The Comparative and International Education Society (CIES) Conference 2023 featured the panel “Improving school leadership post Covid-19 using an improvement science approach across three countries: Kenya, Philippines, and Chile.”
The panel was chaired by Project co-Lead Investigator Freda Wolfenden of the Open University of the United Kingdom (OU, UK ), with presenters from SUMMA Laboratory of Education Research and Innovation for Latin America and the Caribbean, Worldreader, the Foundation for Information Technology Education and Development, and Project co-Lead Investigator Paul Walley, also from OU, UK.
Between March 2021 and August 2022, and with funding from the International Development Research Centre-Canada (IDRC) this Covid response research project explored the development of Network Improvement Communities (NICs) and improvement science with small groups of school leaders (primary or pre-primary) in marginalized communities in three very different contexts: Chile (Santiago), Kenya (Limuru and Mukuru), and the Philippines (Mindanao). Across the three geographies, three different non-profit education organizations worked with school leaders, district officials and researchers and fostered collaboration via NICs to identify problems in current practice and test out solutions.
In all these settings the education system is undergoing rapid change and school leaders are also coping with varied and contextual challenges – climate, conflict, elections, economic instability and so on. The panel summarized key findings and experiences from each country drawing on data generated through the project. It also considers opportunities and challenges to future use of this bottom-up methodology to support school leaders in under-resourced contexts to become more agentive in continuous improvement in teaching and learning, and thereby contribute to more resilient education systems.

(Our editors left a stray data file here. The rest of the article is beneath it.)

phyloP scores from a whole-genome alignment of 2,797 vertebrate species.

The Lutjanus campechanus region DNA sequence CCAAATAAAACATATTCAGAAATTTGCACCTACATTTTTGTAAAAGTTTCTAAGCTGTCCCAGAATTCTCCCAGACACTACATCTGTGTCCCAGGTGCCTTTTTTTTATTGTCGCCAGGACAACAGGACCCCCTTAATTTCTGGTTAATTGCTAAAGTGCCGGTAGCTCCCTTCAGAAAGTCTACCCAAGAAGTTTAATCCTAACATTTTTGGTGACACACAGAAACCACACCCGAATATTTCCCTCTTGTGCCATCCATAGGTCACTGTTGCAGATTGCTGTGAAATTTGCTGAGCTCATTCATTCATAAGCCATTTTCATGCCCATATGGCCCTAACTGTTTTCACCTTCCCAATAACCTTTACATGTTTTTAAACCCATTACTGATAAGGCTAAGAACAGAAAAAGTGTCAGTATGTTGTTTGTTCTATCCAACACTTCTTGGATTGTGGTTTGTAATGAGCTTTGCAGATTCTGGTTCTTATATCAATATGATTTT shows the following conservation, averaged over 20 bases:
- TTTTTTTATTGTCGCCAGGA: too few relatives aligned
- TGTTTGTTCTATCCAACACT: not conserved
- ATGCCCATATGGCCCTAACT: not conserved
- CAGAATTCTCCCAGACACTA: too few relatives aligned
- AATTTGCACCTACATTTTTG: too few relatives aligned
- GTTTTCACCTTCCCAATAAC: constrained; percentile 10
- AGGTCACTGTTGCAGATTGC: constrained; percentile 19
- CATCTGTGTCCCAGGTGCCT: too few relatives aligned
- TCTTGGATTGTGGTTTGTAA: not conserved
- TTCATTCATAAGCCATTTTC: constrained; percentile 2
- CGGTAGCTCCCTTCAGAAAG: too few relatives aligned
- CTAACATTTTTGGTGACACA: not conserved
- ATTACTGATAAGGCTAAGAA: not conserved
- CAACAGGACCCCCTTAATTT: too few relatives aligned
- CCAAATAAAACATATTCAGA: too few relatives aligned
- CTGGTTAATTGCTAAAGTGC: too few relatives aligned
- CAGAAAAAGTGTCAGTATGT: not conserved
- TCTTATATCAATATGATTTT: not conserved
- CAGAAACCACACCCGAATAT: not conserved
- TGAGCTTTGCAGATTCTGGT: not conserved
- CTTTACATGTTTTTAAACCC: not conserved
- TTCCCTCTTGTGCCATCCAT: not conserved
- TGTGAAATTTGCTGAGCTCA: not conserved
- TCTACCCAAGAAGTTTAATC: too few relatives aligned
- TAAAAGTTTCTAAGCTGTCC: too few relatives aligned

When attempting to use Improvement Science in situations where there was little or no prior experience, issues were identified: a. The importance of shared managerial styles across the improvement network, b. Tool-driven activity can distract from the aims of the project, c. Discomfort with empowerment, and d. Problem definition. We found that initial ideas for PDSAs were too ambitious, and often involved “wicked” or complex problems outside the control of the PDDA team. Furthermore, we had to encourage “micro-improvements” to achieve change.
The project NICs took very different forms and ways of working, depending on the conditions of the context, expectations of school leaders in the context and their previous histories of collaboration. In Kenya many of the school leaders had prior experience of peer networks or communities and drew on these experiences in their NIC working. In the Philippines, the NIC working was initially strongly influenced by the Department of Education agenda, but through the project school leaders developed greater agency and autonomy in their collaboration. In Chile, at the start of the project the participating early childhood center principals expressed feelings of isolation and lack of connection with other pre-primary centers and to the wider education system, hence the focus of the NIC activities became the working and building of the NIC itself—their development of a collective identity and mutual collaboration with the new local authority.